Grassley: By the way, USMCA will be my major goal to get through the Senate just as soon as it gets through the House this fall and I think that's going to happen this fall along with getting lower drug prices would be my two goals for the rest of this year. So in regard to the question, yes, there's almost every new thing that wasn't even around 25 years ago when we negotiated NAFTA like protection for intellectual property, the digital environment we're in and free trade in that area and so many other areas that weren't around, they're included in it. Almost everything, for instance, that was negotiated in the Transpacific Partnership that the President pulled us out of, those things are transferred as we agreed to them into the USMCA. So that is very important. In fact, when this started I was surprised to have the commerce secretary of Mexico and the foreign minister of Canada tell me in my office that it was okay to renegotiate, it needs to be modernized. So the President wasn't out of step with those other two countries. So where it's going to benefit agriculture is in the areas of poultry, dairy and wheat with Canada and with the United States it's going to benefit us in domestic content for automobile manufacturing and driving up the price of labor going into manufacturing these domestic partners.

Henderson: Senator, quick policy question. Will the pharmacy industry kill your prescription drug bill?

Grassley: They just about did in committee because I, in fact normally I don't get a bill out of my committee unless I have a majority of the republicans on my committee for it. This is probably the first time I've been chairman of any committee that I had nine out of fifteen republicans vote against it. Thank God I had the White House on my side because the White House wants my bill and I think the President is talking of standing up against big pharma. I think that we got a bipartisan agreement that saves the taxpayers a little over $100 billion and puts a cap on the amount of money that one person can pay in pharmaceuticals a year and it does away with the donut hole and all these things that are pretty good that I think we can take on big pharma. Now, the question is will McConnell bring it up? So we have set up a pattern at the staff level during August to start negotiating with democrats in the House of Representatives to see if we can pre-negotiate something that the House can pass to put pressure on the Senate and McConnell to bring it up.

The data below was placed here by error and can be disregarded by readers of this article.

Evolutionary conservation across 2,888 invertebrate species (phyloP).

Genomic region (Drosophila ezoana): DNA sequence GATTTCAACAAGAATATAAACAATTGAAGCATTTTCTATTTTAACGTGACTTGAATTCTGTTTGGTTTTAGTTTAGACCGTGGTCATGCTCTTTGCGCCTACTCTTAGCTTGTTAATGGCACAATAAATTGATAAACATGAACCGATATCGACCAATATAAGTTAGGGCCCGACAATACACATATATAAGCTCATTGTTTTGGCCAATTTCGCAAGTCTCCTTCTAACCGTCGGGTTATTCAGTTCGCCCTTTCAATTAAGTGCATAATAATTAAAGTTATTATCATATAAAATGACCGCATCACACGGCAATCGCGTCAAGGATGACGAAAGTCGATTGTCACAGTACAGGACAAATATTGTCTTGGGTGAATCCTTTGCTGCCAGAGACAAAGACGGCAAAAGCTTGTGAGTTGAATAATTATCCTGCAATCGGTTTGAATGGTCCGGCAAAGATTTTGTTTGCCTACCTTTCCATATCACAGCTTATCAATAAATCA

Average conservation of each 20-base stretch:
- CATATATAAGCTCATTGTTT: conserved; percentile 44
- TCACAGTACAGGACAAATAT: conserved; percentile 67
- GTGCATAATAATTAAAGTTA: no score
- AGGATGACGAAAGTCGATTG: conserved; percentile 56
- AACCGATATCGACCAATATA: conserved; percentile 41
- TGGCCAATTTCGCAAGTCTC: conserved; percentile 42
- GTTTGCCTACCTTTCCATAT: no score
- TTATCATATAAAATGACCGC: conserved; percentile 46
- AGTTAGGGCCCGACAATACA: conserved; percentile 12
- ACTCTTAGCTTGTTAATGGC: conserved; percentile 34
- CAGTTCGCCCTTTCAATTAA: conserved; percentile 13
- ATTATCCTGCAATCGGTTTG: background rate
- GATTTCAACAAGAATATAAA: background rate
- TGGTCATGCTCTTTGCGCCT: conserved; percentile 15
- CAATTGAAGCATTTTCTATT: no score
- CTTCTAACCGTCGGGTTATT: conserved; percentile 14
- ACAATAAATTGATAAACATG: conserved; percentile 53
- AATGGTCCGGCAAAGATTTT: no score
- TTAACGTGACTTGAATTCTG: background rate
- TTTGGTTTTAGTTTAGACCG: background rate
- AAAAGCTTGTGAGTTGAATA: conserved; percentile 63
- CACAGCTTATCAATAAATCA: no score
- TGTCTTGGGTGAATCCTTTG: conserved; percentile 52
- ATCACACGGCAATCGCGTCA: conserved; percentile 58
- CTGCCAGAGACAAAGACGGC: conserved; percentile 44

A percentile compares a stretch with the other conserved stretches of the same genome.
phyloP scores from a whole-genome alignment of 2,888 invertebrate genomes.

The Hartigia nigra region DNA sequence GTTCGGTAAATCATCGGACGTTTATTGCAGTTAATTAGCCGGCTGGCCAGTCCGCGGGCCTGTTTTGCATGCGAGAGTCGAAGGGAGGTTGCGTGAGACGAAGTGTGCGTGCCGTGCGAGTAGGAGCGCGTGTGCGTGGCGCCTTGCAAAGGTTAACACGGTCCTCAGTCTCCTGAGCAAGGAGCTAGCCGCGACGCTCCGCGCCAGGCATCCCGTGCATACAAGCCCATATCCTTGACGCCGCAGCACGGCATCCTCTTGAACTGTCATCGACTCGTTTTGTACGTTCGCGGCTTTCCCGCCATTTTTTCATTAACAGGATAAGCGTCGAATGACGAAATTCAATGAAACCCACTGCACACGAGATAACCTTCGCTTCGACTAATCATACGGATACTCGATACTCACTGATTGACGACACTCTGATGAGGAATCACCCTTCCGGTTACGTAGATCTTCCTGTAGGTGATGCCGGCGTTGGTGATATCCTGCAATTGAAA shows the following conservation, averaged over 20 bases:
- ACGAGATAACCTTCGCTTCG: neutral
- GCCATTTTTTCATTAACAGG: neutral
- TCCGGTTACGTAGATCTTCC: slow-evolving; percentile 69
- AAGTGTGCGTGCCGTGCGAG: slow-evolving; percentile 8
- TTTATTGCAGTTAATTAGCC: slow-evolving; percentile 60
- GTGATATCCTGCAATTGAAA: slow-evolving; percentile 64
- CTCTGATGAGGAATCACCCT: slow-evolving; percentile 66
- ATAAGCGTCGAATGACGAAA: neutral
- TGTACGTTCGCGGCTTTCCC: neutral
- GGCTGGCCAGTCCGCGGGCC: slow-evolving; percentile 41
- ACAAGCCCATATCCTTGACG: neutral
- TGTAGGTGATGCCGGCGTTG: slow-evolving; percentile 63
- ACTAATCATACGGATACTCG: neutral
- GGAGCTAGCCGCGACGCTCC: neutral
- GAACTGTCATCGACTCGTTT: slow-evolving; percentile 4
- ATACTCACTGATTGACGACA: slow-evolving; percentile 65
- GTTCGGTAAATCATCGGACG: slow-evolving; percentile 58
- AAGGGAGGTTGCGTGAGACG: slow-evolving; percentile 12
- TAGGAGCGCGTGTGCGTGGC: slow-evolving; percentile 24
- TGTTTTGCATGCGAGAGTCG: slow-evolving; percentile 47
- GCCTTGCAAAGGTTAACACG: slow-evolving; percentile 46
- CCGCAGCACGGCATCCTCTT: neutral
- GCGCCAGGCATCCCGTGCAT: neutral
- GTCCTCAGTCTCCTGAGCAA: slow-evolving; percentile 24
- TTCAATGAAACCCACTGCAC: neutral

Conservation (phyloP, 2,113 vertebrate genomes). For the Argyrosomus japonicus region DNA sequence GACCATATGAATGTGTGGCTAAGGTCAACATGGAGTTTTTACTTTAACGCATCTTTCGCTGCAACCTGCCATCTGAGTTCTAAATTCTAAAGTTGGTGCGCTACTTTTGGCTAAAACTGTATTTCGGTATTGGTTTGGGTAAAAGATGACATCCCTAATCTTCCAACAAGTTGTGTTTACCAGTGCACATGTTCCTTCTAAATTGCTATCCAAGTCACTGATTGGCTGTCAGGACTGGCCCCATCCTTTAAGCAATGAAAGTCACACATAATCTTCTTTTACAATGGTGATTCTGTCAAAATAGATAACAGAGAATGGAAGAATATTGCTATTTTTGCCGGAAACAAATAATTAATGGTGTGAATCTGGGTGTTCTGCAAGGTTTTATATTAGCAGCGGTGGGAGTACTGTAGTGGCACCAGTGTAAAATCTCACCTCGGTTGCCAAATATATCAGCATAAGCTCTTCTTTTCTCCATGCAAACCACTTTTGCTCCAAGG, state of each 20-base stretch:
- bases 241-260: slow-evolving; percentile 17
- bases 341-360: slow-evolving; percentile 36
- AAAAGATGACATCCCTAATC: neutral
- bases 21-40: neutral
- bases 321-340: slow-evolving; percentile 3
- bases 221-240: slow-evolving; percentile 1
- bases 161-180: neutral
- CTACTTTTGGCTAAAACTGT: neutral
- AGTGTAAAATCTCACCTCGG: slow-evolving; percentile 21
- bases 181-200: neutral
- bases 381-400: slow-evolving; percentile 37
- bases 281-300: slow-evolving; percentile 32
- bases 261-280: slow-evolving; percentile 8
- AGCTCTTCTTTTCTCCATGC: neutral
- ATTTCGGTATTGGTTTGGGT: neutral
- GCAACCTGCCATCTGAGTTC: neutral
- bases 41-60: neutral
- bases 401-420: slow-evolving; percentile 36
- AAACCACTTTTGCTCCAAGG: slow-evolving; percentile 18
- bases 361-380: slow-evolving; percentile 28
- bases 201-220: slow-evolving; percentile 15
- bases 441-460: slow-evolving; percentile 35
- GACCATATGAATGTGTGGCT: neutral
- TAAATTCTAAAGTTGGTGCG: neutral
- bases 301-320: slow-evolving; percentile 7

Henderson: Let's shift to the election. What is your view of President Trump's chance of carrying Iowa again?

Grassley: Very, very good. And I think when you think about the growth in the economy, the lowest unemployment in 51 years, getting NATO to pay more of their fair share of defending Europe and the stands he has taken against Russia, putting sanctions on, what he has done to pull us out of a bad deal that Obama negotiated with Iran, what he's doing to get North Korea to quit doing intercontinental ballistic missiles.

Henderson: But aren't they firing things into the ocean? And isn't there a danger that if the economy goes south his re-election will go as well? The polls seem to indicate that he has a steady core of support but is not growing beyond that.

Grassley: He is different, that's pretty simple, he's different.